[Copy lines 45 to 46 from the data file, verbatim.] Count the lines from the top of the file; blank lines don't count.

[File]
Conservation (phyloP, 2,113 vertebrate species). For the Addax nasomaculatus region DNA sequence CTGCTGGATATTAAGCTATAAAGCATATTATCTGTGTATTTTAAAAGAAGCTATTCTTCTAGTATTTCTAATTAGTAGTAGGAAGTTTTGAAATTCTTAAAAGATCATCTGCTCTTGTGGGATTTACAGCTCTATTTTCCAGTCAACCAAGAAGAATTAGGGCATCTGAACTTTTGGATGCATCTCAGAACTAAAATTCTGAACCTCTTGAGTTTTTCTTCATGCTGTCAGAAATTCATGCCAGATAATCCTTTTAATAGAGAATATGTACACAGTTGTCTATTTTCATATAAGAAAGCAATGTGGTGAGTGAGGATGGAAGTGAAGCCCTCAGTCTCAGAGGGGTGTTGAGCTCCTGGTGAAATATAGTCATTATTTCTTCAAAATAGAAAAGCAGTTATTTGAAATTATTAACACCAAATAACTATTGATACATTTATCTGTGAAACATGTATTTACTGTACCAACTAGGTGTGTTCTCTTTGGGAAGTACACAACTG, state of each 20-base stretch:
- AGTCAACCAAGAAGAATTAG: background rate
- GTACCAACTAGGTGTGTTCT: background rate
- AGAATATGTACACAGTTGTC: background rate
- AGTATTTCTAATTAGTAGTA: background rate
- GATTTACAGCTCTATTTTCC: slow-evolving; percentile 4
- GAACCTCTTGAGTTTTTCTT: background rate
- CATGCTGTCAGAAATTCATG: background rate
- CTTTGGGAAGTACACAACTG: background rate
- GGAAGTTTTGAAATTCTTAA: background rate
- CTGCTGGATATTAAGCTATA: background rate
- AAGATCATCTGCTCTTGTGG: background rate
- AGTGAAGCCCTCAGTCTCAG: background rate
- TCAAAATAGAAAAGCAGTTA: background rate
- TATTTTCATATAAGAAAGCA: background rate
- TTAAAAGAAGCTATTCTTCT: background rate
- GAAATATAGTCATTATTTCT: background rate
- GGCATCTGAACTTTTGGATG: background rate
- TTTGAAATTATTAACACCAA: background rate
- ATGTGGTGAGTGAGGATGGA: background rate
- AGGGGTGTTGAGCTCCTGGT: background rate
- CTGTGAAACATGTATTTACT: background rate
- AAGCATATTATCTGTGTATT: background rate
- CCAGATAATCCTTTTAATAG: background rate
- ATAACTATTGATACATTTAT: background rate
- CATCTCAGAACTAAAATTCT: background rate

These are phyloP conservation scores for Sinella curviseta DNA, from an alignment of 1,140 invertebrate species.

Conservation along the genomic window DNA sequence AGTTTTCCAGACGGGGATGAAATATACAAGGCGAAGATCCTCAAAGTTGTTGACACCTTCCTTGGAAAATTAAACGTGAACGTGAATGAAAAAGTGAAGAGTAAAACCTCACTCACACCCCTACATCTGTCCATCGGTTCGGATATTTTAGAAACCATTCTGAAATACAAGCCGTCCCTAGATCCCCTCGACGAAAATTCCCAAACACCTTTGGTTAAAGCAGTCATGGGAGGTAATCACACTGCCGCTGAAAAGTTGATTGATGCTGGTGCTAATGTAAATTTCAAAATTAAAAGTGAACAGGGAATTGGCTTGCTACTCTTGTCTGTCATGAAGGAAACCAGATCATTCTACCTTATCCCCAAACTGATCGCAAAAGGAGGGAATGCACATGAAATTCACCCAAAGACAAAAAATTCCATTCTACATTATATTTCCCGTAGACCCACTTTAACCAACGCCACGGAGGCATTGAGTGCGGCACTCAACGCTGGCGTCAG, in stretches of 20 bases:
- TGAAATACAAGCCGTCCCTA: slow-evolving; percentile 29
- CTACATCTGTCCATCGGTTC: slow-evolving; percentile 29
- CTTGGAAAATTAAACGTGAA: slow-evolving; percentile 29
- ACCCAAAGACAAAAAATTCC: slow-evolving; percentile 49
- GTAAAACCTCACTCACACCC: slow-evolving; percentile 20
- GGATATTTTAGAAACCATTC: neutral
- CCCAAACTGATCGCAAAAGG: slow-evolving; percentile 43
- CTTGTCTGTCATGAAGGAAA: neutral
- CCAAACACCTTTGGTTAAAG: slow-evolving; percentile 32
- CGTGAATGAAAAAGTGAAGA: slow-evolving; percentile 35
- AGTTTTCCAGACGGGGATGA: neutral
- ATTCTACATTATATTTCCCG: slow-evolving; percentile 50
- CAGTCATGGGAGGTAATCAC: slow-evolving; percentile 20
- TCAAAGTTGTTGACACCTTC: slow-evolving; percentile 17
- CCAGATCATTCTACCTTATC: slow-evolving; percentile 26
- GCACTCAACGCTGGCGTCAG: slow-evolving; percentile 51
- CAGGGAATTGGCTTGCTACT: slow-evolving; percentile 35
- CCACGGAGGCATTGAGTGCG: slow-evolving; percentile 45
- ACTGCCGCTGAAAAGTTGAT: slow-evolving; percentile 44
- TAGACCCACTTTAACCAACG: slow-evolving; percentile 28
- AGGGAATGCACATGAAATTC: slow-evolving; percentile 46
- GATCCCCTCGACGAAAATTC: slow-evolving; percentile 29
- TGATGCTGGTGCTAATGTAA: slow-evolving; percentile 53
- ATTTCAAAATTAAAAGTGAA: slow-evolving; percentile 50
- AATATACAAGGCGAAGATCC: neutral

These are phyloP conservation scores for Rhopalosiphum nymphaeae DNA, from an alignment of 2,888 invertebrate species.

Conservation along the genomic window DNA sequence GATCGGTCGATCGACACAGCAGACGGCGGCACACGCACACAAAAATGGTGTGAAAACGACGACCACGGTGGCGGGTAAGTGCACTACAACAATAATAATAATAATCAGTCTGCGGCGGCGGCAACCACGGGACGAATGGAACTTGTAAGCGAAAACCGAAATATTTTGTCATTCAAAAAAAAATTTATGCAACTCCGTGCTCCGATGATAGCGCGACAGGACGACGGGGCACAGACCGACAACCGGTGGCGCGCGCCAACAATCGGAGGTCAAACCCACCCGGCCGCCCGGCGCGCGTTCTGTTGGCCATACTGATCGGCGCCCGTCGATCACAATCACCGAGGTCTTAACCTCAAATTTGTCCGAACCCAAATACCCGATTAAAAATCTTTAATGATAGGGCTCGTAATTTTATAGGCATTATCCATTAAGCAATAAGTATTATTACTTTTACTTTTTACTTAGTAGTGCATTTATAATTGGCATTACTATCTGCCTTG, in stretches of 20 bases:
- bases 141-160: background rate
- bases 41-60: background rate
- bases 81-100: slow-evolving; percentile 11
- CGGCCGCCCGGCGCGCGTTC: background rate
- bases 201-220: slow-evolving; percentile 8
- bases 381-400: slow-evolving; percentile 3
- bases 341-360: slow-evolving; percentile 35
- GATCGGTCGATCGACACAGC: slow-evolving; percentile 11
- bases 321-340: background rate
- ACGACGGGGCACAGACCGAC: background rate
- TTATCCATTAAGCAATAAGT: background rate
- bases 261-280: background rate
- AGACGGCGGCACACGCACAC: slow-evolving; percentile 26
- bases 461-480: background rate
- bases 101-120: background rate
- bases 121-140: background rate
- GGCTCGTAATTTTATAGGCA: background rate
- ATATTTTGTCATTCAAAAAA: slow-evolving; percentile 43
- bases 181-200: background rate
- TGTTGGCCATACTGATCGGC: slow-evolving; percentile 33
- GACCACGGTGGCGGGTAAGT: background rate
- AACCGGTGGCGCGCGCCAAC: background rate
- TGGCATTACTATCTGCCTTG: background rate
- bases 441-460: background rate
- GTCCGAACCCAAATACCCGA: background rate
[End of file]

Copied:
- CAGGGAATTGGCTTGCTACT: slow-evolving; percentile 35
- CCACGGAGGCATTGAGTGCG: slow-evolving; percentile 45